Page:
Dementia is scary. It is not a single disease, but it is a general term that covers a wide range of cognitive disorders caused by abnormal brain changes. Symptoms, progression, and functioning levels differ from person to person.
We’re going to talk about a specific behavior that occurs in many people who suffer from dementia. If your loved one is displaying clingy and needy behavior, this post will help you understand the behavior and will provide tips and suggestions to help you understand what causes clingy behavior and how to deal with neediness.
What Causes Neediness?
Dementia is sneaky. It slowly takes away the ability to think clearly. People with dementia begin to feel lost, confused, and insecure. Attention-seeking behavior displayed by needy elderly people with dementia is their way of asking for help.
So how do we help someone who has dementia? Clingy behavior is easy to understand if we just think about it for a moment. Imagine a world where nothing is familiar anymore.
A person with dementia feels anxious and afraid in their own home, so they look for reassurance that they are not alone. The fear of being alone in an environment they no longer recognize results in extreme anxiety, so they find you, follow you, and may even cling to you for comfort.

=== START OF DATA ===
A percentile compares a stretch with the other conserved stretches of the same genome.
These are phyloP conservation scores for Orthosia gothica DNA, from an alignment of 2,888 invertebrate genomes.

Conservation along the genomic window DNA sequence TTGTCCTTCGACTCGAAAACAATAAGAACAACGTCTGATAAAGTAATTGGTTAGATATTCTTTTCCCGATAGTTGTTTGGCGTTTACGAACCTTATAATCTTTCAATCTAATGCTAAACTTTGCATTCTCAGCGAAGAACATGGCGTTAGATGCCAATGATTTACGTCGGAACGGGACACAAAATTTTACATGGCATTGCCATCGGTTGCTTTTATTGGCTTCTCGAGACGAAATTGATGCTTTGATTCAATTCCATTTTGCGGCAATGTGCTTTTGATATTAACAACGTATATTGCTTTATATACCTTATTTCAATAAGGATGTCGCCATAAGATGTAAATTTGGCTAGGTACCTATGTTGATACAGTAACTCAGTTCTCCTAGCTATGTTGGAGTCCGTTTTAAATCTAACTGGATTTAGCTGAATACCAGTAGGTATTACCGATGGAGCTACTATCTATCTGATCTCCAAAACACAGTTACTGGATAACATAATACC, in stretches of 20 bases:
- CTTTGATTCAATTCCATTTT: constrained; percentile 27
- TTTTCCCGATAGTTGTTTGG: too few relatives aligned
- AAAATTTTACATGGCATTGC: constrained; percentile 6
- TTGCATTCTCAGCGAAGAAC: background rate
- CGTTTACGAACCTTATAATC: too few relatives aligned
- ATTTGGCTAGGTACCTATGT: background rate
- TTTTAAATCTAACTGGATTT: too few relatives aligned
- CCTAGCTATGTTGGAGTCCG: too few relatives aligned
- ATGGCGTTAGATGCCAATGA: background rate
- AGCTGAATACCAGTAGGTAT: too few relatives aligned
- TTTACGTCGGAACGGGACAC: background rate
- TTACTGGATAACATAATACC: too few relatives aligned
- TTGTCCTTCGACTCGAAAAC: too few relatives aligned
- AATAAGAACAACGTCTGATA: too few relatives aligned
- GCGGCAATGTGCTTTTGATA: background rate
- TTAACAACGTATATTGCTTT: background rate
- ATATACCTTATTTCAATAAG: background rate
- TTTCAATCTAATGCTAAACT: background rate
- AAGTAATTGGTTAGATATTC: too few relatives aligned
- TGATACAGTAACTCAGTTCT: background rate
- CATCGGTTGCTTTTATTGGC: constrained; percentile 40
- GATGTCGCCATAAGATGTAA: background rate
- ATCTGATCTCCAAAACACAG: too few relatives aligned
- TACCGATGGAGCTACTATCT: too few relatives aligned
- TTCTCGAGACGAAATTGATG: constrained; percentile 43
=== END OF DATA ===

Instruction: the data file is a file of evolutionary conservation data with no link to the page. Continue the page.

Be gentle when this occurs. Your loved one needs reassurance that they are not alone. When someone has dementia, they live in a constant state of fear. They have the fear of strangers, the fear of not knowing how to find their way, the fear of not being able to communicate, and the fear of anything that is not familiar to them.
How to Deal with Clinginess:
Do you have needy family members with dementia such as an elderly mother with attention-seeking behavior? When a person with dementia becomes clingy, they have lost their rational thinking and memory skills until they can no longer understand what’s going on around them.
The simplest tasks have become impossible, and nothing looks or feels familiar.
The following tips can help you cope with the behavior while helping your loved one feel safe and secure.
- Consistency and routine are essential. Develop a routine and try to stick to it as much as possible.
- Try giving the person simple tasks throughout the day to redirect his/her clingy or following behavior. Folding towels, drying dishes, and dusting furniture can keep your loved one busy and feeling useful.
- Provide reassurance. When you leave the room, assure your loved one that you will return and that he or she will be fine until you come back.
- Look for ways to redirect focus. Turn on the television, put on some calming music, offer a snack, or give your loved one a magazine to look at.
Download Our Early Signs of Dementia Guide
Just remember to be patient, soft-spoken, and kind as you help mom or dad work through the fears and uncertainty of dementia. A reassuring voice, a warm smile, a hug, or taking a moment to sit together for a moment can change behavior from annoying and negative to positive for both you and your loved one.